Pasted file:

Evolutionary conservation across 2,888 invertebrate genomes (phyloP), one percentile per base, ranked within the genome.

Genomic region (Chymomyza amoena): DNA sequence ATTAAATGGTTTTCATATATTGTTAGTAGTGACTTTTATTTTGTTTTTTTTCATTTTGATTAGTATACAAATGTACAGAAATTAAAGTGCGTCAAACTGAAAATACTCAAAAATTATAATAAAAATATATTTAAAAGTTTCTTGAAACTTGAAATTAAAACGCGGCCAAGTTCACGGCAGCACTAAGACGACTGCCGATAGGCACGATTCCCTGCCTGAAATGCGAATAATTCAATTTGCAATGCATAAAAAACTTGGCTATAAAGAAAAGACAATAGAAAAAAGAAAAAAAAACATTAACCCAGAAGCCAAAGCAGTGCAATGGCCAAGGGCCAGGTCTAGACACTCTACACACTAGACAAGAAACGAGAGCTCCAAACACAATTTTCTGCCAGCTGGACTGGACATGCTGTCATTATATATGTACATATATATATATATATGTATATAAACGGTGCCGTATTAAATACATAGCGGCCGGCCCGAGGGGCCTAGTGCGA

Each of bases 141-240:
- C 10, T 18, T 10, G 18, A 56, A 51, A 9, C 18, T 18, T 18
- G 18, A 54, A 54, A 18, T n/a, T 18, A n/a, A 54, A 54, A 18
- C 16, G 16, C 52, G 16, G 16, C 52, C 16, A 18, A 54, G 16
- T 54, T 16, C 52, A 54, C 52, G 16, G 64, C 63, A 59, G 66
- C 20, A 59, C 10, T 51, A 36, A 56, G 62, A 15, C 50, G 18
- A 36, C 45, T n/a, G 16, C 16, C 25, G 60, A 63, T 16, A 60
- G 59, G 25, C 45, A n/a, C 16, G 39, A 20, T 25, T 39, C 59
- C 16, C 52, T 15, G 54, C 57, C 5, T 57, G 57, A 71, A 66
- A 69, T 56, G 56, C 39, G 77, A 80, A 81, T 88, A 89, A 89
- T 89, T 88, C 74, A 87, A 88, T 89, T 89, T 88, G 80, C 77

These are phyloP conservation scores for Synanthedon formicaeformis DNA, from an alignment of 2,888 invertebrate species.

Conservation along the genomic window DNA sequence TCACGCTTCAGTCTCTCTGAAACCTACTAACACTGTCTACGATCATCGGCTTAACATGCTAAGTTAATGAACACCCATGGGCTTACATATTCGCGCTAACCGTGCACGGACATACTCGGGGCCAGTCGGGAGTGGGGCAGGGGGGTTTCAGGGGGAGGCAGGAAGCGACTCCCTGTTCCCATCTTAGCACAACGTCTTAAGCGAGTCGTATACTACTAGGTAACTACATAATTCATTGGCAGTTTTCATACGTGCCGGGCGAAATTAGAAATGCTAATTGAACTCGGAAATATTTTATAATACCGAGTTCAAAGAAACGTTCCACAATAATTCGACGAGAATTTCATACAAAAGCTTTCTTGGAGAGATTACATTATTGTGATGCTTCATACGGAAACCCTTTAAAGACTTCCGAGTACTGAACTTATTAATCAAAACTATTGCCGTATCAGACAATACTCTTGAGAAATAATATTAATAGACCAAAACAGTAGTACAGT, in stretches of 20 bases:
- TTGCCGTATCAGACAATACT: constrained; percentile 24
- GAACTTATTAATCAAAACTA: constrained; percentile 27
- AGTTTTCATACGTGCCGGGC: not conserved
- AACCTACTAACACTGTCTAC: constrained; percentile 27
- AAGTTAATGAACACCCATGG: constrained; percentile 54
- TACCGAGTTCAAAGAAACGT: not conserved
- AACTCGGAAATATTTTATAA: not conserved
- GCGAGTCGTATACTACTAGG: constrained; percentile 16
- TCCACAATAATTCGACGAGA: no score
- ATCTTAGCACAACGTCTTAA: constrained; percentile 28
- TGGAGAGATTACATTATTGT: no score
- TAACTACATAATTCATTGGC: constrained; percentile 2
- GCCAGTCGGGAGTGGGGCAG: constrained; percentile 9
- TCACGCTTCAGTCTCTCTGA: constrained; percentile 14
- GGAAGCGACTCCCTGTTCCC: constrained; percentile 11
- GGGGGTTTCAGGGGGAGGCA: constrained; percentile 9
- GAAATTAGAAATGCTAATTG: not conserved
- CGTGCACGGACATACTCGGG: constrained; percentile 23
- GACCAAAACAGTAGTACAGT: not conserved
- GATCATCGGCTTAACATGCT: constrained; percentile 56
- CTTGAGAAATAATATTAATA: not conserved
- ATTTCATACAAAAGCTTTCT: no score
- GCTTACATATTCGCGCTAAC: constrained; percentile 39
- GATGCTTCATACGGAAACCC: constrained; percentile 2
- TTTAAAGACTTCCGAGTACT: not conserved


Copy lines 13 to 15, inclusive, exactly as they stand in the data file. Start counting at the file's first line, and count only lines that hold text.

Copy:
- T 89, T 88, C 74, A 87, A 88, T 89, T 89, T 88, G 80, C 77

These are phyloP conservation scores for Synanthedon formicaeformis DNA, from an alignment of 2,888 invertebrate species.

Conservation along the genomic window DNA sequence TCACGCTTCAGTCTCTCTGAAACCTACTAACACTGTCTACGATCATCGGCTTAACATGCTAAGTTAATGAACACCCATGGGCTTACATATTCGCGCTAACCGTGCACGGACATACTCGGGGCCAGTCGGGAGTGGGGCAGGGGGGTTTCAGGGGGAGGCAGGAAGCGACTCCCTGTTCCCATCTTAGCACAACGTCTTAAGCGAGTCGTATACTACTAGGTAACTACATAATTCATTGGCAGTTTTCATACGTGCCGGGCGAAATTAGAAATGCTAATTGAACTCGGAAATATTTTATAATACCGAGTTCAAAGAAACGTTCCACAATAATTCGACGAGAATTTCATACAAAAGCTTTCTTGGAGAGATTACATTATTGTGATGCTTCATACGGAAACCCTTTAAAGACTTCCGAGTACTGAACTTATTAATCAAAACTATTGCCGTATCAGACAATACTCTTGAGAAATAATATTAATAGACCAAAACAGTAGTACAGT, in stretches of 20 bases: